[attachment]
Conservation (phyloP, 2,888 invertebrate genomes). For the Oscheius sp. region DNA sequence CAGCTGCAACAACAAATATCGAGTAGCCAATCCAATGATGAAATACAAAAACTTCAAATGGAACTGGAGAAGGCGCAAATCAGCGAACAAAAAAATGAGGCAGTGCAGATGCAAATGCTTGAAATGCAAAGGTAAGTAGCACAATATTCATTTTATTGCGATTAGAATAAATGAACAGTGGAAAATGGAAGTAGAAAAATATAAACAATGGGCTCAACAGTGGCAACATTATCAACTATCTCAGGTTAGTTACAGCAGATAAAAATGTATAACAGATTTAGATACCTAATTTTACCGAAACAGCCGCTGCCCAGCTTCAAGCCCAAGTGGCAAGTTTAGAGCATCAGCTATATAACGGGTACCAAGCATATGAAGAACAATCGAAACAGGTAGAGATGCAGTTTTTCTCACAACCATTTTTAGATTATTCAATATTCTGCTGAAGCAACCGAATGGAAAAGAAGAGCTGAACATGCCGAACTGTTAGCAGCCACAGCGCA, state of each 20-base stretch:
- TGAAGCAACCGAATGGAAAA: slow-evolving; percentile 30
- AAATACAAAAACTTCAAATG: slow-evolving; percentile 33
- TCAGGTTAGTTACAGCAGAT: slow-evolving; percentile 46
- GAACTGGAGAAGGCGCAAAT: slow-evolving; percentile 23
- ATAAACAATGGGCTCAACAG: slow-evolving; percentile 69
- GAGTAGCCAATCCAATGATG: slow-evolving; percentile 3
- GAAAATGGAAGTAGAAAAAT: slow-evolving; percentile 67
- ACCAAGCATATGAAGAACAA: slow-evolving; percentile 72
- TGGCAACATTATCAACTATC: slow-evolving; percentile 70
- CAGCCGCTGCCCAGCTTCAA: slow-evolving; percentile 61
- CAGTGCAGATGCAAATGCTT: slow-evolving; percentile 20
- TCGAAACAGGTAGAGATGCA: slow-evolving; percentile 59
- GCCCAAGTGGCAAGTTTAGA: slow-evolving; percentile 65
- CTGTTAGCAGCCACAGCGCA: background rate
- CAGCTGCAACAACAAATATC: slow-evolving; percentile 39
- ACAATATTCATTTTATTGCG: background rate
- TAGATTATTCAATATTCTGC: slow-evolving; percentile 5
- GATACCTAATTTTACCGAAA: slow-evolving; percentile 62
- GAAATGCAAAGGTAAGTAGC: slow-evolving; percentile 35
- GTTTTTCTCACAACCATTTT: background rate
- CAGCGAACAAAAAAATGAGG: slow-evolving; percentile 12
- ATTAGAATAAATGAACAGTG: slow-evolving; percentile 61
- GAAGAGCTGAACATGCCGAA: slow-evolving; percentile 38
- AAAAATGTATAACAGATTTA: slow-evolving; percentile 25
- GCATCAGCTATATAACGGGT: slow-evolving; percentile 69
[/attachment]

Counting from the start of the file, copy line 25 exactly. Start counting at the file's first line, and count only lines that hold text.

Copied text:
- AAAAATGTATAACAGATTTA: slow-evolving; percentile 25